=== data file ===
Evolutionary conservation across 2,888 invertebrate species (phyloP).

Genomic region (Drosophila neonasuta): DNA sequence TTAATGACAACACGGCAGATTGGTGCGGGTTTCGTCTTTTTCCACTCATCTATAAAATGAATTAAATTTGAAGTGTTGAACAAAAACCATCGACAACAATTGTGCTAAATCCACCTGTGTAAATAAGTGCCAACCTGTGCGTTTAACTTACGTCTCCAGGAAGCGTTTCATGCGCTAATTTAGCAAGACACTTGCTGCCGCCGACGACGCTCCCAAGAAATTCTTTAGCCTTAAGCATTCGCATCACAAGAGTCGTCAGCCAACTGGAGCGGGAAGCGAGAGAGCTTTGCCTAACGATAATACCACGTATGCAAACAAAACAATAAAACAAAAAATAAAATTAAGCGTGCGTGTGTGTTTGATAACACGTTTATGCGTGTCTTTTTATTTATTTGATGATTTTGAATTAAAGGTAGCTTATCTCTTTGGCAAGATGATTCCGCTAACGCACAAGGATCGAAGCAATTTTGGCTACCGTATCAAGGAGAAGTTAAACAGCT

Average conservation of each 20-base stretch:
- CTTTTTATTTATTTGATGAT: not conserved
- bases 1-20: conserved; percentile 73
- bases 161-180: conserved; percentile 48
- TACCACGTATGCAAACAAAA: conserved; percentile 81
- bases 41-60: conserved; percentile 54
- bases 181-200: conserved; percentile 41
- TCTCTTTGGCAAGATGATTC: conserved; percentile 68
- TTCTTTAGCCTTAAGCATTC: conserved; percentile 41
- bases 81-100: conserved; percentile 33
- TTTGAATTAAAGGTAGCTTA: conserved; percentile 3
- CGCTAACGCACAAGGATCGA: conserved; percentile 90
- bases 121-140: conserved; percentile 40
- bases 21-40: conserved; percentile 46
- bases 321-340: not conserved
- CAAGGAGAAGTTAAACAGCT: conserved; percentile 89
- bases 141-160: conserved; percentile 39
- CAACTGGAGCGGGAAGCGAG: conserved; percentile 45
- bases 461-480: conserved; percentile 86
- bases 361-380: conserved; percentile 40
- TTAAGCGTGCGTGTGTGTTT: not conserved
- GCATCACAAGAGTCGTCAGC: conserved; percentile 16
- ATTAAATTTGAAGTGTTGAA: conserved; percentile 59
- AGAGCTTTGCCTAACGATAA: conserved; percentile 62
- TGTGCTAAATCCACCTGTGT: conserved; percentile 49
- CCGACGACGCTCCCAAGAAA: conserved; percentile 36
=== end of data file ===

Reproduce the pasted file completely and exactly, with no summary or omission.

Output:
Evolutionary conservation across 2,888 invertebrate species (phyloP).

Genomic region (Drosophila neonasuta): DNA sequence TTAATGACAACACGGCAGATTGGTGCGGGTTTCGTCTTTTTCCACTCATCTATAAAATGAATTAAATTTGAAGTGTTGAACAAAAACCATCGACAACAATTGTGCTAAATCCACCTGTGTAAATAAGTGCCAACCTGTGCGTTTAACTTACGTCTCCAGGAAGCGTTTCATGCGCTAATTTAGCAAGACACTTGCTGCCGCCGACGACGCTCCCAAGAAATTCTTTAGCCTTAAGCATTCGCATCACAAGAGTCGTCAGCCAACTGGAGCGGGAAGCGAGAGAGCTTTGCCTAACGATAATACCACGTATGCAAACAAAACAATAAAACAAAAAATAAAATTAAGCGTGCGTGTGTGTTTGATAACACGTTTATGCGTGTCTTTTTATTTATTTGATGATTTTGAATTAAAGGTAGCTTATCTCTTTGGCAAGATGATTCCGCTAACGCACAAGGATCGAAGCAATTTTGGCTACCGTATCAAGGAGAAGTTAAACAGCT

Average conservation of each 20-base stretch:
- CTTTTTATTTATTTGATGAT: not conserved
- bases 1-20: conserved; percentile 73
- bases 161-180: conserved; percentile 48
- TACCACGTATGCAAACAAAA: conserved; percentile 81
- bases 41-60: conserved; percentile 54
- bases 181-200: conserved; percentile 41
- TCTCTTTGGCAAGATGATTC: conserved; percentile 68
- TTCTTTAGCCTTAAGCATTC: conserved; percentile 41
- bases 81-100: conserved; percentile 33
- TTTGAATTAAAGGTAGCTTA: conserved; percentile 3
- CGCTAACGCACAAGGATCGA: conserved; percentile 90
- bases 121-140: conserved; percentile 40
- bases 21-40: conserved; percentile 46
- bases 321-340: not conserved
- CAAGGAGAAGTTAAACAGCT: conserved; percentile 89
- bases 141-160: conserved; percentile 39
- CAACTGGAGCGGGAAGCGAG: conserved; percentile 45
- bases 461-480: conserved; percentile 86
- bases 361-380: conserved; percentile 40
- TTAAGCGTGCGTGTGTGTTT: not conserved
- GCATCACAAGAGTCGTCAGC: conserved; percentile 16
- ATTAAATTTGAAGTGTTGAA: conserved; percentile 59
- AGAGCTTTGCCTAACGATAA: conserved; percentile 62
- TGTGCTAAATCCACCTGTGT: conserved; percentile 49
- CCGACGACGCTCCCAAGAAA: conserved; percentile 36